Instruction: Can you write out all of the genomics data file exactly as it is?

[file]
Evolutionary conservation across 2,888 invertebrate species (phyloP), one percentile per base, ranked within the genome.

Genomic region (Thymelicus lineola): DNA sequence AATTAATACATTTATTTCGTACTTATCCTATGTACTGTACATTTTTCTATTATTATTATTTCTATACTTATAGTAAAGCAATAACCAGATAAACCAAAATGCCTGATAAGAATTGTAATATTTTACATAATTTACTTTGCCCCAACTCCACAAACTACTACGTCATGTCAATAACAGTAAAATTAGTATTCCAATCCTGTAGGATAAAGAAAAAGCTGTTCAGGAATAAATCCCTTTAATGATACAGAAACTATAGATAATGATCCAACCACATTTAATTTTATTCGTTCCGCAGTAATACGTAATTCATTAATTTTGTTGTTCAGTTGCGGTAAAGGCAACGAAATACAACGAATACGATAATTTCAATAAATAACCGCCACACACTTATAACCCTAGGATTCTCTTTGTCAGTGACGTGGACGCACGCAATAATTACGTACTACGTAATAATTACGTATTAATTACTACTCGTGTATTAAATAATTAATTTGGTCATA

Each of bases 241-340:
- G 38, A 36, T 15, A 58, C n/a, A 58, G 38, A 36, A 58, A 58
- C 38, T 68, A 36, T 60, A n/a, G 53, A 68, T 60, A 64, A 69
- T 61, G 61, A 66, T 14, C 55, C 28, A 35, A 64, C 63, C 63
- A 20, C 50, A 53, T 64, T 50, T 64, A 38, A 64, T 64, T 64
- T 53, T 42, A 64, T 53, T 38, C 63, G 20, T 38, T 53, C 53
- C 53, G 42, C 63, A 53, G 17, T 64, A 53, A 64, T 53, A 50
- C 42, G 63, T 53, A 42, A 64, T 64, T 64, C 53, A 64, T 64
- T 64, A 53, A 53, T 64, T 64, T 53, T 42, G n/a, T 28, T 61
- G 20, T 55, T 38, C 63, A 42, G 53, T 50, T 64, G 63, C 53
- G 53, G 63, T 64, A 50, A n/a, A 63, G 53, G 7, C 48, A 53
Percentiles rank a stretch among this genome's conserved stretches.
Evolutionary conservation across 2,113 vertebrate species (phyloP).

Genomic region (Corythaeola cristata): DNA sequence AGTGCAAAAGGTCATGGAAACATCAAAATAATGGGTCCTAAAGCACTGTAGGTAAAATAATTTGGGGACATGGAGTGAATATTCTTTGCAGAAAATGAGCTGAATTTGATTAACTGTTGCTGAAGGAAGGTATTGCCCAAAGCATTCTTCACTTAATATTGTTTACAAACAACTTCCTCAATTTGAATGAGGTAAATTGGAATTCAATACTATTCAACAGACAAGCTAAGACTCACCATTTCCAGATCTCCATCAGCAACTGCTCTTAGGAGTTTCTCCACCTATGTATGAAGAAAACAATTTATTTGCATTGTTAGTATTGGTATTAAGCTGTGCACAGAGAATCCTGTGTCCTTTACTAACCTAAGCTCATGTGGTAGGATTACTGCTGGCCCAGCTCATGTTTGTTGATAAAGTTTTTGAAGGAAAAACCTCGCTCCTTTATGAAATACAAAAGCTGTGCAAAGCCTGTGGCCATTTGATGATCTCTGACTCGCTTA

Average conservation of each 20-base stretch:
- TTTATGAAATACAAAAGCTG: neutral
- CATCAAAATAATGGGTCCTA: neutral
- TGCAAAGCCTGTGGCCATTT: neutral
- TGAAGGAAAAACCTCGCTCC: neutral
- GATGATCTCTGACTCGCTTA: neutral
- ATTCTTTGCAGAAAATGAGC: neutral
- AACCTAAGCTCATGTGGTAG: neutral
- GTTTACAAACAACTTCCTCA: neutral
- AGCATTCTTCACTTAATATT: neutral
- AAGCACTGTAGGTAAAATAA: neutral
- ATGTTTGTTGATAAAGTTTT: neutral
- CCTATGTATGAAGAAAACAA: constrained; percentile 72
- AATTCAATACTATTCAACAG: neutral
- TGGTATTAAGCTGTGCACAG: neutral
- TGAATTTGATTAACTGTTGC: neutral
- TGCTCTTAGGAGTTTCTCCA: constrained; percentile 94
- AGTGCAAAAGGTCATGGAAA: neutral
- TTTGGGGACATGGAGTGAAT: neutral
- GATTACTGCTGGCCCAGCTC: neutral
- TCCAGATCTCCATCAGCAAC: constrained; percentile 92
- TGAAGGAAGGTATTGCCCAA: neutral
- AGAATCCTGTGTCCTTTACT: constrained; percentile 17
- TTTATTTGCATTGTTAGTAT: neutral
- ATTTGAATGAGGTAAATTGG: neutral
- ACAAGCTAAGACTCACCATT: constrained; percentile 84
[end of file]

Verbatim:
Evolutionary conservation across 2,888 invertebrate species (phyloP), one percentile per base, ranked within the genome.

Genomic region (Thymelicus lineola): DNA sequence AATTAATACATTTATTTCGTACTTATCCTATGTACTGTACATTTTTCTATTATTATTATTTCTATACTTATAGTAAAGCAATAACCAGATAAACCAAAATGCCTGATAAGAATTGTAATATTTTACATAATTTACTTTGCCCCAACTCCACAAACTACTACGTCATGTCAATAACAGTAAAATTAGTATTCCAATCCTGTAGGATAAAGAAAAAGCTGTTCAGGAATAAATCCCTTTAATGATACAGAAACTATAGATAATGATCCAACCACATTTAATTTTATTCGTTCCGCAGTAATACGTAATTCATTAATTTTGTTGTTCAGTTGCGGTAAAGGCAACGAAATACAACGAATACGATAATTTCAATAAATAACCGCCACACACTTATAACCCTAGGATTCTCTTTGTCAGTGACGTGGACGCACGCAATAATTACGTACTACGTAATAATTACGTATTAATTACTACTCGTGTATTAAATAATTAATTTGGTCATA

Each of bases 241-340:
- G 38, A 36, T 15, A 58, C n/a, A 58, G 38, A 36, A 58, A 58
- C 38, T 68, A 36, T 60, A n/a, G 53, A 68, T 60, A 64, A 69
- T 61, G 61, A 66, T 14, C 55, C 28, A 35, A 64, C 63, C 63
- A 20, C 50, A 53, T 64, T 50, T 64, A 38, A 64, T 64, T 64
- T 53, T 42, A 64, T 53, T 38, C 63, G 20, T 38, T 53, C 53
- C 53, G 42, C 63, A 53, G 17, T 64, A 53, A 64, T 53, A 50
- C 42, G 63, T 53, A 42, A 64, T 64, T 64, C 53, A 64, T 64
- T 64, A 53, A 53, T 64, T 64, T 53, T 42, G n/a, T 28, T 61
- G 20, T 55, T 38, C 63, A 42, G 53, T 50, T 64, G 63, C 53
- G 53, G 63, T 64, A 50, A n/a, A 63, G 53, G 7, C 48, A 53
Percentiles rank a stretch among this genome's conserved stretches.
Evolutionary conservation across 2,113 vertebrate species (phyloP).

Genomic region (Corythaeola cristata): DNA sequence AGTGCAAAAGGTCATGGAAACATCAAAATAATGGGTCCTAAAGCACTGTAGGTAAAATAATTTGGGGACATGGAGTGAATATTCTTTGCAGAAAATGAGCTGAATTTGATTAACTGTTGCTGAAGGAAGGTATTGCCCAAAGCATTCTTCACTTAATATTGTTTACAAACAACTTCCTCAATTTGAATGAGGTAAATTGGAATTCAATACTATTCAACAGACAAGCTAAGACTCACCATTTCCAGATCTCCATCAGCAACTGCTCTTAGGAGTTTCTCCACCTATGTATGAAGAAAACAATTTATTTGCATTGTTAGTATTGGTATTAAGCTGTGCACAGAGAATCCTGTGTCCTTTACTAACCTAAGCTCATGTGGTAGGATTACTGCTGGCCCAGCTCATGTTTGTTGATAAAGTTTTTGAAGGAAAAACCTCGCTCCTTTATGAAATACAAAAGCTGTGCAAAGCCTGTGGCCATTTGATGATCTCTGACTCGCTTA

Average conservation of each 20-base stretch:
- TTTATGAAATACAAAAGCTG: neutral
- CATCAAAATAATGGGTCCTA: neutral
- TGCAAAGCCTGTGGCCATTT: neutral
- TGAAGGAAAAACCTCGCTCC: neutral
- GATGATCTCTGACTCGCTTA: neutral
- ATTCTTTGCAGAAAATGAGC: neutral
- AACCTAAGCTCATGTGGTAG: neutral
- GTTTACAAACAACTTCCTCA: neutral
- AGCATTCTTCACTTAATATT: neutral
- AAGCACTGTAGGTAAAATAA: neutral
- ATGTTTGTTGATAAAGTTTT: neutral
- CCTATGTATGAAGAAAACAA: constrained; percentile 72
- AATTCAATACTATTCAACAG: neutral
- TGGTATTAAGCTGTGCACAG: neutral
- TGAATTTGATTAACTGTTGC: neutral
- TGCTCTTAGGAGTTTCTCCA: constrained; percentile 94
- AGTGCAAAAGGTCATGGAAA: neutral
- TTTGGGGACATGGAGTGAAT: neutral
- GATTACTGCTGGCCCAGCTC: neutral
- TCCAGATCTCCATCAGCAAC: constrained; percentile 92
- TGAAGGAAGGTATTGCCCAA: neutral
- AGAATCCTGTGTCCTTTACT: constrained; percentile 17
- TTTATTTGCATTGTTAGTAT: neutral
- ATTTGAATGAGGTAAATTGG: neutral
- ACAAGCTAAGACTCACCATT: constrained; percentile 84